Automotive Manufacturing Looks at NanoSteel Doing More with Less
- June 6, 2016
Producing stronger and more versatile materials, steel makers are helping carmakers to do more with less, by James Bakewell
The steel industry is innovating at a furious pace, and it needs to. Its long-standing dominance in the automotive industry is coming under threat from a variety of lightweight ‘young pretenders’. In response to increasingly stringent regulations covering emissions and fuel efficiency being introduced in various regions around the world, all OEMs are evaluating the use of alternative lightweight materials such as aluminum and carbon fibre-reinforced plastic (CFRP) to reduce the structural weight of their vehicles. These materials must be strong enough to protect passengers in the event of a collision and cheap enough for use mass-production.
Some OEMs have already made the jump. In 2014, Ford switched from steel to aluminum for the production of the body of its market leading F-150 and in 2015 BMW started using CFRP in the spaceframe of its 7 Series sedan. In response, steel makers have been investing significantly in producing stronger and more ductile grades of the metal, allowing carmakers to do more with less material.
Announced in 2014, ArcelorMittal’s Fortiform range of ductile AHSS has been developed specifically for cold stamping, and could reduce the weight of components now produced using dual-phase (DP) steels by up to 20%. Fortiform 1050 is the first product in this range to be available on the market, and the first serially produced vehicles to use it will roll off production lines in 2017. As a result of its high tensile strength, Fortiform 1050 steel is particularly suitable for the production of parts that must absorb energy in the event of impacts. Samples of two other grades, Fortiform 980 and Fortiform 1180 are currently available to manufacturers for testing.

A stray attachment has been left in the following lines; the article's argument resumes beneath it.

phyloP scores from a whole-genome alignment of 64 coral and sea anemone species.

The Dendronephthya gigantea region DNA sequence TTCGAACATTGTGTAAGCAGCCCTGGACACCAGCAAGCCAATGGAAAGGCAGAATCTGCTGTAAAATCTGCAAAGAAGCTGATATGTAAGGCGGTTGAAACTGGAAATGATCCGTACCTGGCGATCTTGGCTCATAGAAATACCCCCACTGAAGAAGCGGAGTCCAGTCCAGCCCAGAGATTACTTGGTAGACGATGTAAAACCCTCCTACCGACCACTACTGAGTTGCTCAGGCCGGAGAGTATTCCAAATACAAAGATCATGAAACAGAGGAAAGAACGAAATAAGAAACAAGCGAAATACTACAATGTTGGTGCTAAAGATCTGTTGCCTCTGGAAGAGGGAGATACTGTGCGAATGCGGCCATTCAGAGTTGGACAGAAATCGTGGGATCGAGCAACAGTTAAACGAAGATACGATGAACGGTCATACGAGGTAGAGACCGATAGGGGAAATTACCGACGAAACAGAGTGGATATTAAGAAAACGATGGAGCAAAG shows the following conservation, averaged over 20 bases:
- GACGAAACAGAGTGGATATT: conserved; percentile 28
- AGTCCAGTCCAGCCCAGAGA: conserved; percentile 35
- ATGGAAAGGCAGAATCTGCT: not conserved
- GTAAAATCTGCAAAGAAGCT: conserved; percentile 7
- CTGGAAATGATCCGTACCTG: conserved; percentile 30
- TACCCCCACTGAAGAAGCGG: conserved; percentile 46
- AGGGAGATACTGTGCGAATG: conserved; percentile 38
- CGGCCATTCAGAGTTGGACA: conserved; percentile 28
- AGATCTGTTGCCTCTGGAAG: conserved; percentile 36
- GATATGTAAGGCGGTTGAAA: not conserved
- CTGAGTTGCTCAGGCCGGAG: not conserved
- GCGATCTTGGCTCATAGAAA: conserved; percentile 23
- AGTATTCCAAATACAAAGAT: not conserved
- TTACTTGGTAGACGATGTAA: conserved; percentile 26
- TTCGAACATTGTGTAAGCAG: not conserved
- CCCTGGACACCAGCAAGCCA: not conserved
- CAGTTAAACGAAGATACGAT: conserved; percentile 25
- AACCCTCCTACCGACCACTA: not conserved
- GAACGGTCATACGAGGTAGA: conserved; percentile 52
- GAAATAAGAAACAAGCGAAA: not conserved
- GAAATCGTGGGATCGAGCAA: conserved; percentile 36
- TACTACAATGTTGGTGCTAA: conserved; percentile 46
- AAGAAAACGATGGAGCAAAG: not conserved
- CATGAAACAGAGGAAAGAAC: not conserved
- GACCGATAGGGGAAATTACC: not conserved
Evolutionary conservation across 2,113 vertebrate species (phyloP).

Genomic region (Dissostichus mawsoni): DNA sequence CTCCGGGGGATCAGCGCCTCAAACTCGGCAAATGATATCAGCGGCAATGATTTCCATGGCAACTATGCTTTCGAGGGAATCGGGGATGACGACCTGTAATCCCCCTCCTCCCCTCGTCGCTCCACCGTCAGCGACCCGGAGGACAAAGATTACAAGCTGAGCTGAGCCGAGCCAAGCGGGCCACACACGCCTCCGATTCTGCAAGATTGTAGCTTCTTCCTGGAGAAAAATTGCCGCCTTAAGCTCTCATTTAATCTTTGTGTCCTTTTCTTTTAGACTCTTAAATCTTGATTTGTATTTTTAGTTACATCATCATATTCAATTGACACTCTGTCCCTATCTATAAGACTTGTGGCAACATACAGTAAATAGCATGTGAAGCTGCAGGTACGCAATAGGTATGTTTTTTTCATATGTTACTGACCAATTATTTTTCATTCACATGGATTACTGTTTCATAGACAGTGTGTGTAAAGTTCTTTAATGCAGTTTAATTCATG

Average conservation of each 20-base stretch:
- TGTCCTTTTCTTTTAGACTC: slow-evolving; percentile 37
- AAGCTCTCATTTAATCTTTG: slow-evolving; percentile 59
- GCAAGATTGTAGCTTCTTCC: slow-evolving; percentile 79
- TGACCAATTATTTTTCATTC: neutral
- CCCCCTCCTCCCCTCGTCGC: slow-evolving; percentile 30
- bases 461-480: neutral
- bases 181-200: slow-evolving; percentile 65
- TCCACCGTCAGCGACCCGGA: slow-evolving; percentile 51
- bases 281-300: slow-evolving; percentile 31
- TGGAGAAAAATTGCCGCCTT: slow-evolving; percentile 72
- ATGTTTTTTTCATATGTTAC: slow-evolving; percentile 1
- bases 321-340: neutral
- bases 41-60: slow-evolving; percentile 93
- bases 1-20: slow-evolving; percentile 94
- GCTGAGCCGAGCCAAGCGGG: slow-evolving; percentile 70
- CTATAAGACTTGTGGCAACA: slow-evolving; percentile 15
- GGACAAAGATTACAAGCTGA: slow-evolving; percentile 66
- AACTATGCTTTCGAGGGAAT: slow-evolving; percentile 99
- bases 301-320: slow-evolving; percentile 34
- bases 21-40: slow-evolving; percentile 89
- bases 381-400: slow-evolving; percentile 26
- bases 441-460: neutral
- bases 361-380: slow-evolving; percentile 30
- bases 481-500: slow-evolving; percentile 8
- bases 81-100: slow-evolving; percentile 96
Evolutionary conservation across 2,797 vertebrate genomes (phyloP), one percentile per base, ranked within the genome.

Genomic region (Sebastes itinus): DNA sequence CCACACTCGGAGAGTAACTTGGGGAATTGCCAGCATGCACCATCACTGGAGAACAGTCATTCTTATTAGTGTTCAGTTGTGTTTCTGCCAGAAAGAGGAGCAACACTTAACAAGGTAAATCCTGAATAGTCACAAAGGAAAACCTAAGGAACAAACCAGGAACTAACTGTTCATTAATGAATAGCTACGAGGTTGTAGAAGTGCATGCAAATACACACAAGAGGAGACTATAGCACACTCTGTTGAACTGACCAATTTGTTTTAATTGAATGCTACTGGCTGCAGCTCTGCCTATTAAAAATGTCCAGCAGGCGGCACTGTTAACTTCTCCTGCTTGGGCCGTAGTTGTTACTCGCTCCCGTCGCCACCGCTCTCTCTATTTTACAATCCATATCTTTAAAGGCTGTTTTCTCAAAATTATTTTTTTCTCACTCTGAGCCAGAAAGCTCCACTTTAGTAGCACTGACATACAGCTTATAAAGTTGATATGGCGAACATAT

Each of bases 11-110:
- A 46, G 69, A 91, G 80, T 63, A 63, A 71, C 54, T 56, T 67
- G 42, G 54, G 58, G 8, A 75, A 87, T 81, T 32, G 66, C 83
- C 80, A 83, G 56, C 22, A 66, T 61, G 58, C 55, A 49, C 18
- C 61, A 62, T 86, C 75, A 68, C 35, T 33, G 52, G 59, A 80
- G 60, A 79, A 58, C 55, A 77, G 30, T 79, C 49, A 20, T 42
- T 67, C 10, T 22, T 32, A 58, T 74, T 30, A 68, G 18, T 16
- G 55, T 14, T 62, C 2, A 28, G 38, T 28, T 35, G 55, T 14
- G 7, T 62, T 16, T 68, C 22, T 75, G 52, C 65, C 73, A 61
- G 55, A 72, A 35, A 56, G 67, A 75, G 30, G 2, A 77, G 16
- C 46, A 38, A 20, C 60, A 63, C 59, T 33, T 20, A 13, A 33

Meanwhile, NanoSteel – a family of nanostructured ferrous alloys developed by a US company of the same name – demonstrates elongations of over 20% at ambient temperatures, which presents opportunities for cold forming that are impossible using current AHSS and UHSS grades. The president of automotive at NanoSteel, Craig Parsons, says: “Ford’s decision to switch from steel to aluminum for the body of the F-150 was the best thing to happen to NanoSteel. It brought the conversation about automotive materials to a wider audience and helped to focus attention on the trade-offs that are present in any material choice. “It also accelerated the steel industry’s desire for more alternatives to aluminum, which has opened opportunities for our organisation.”
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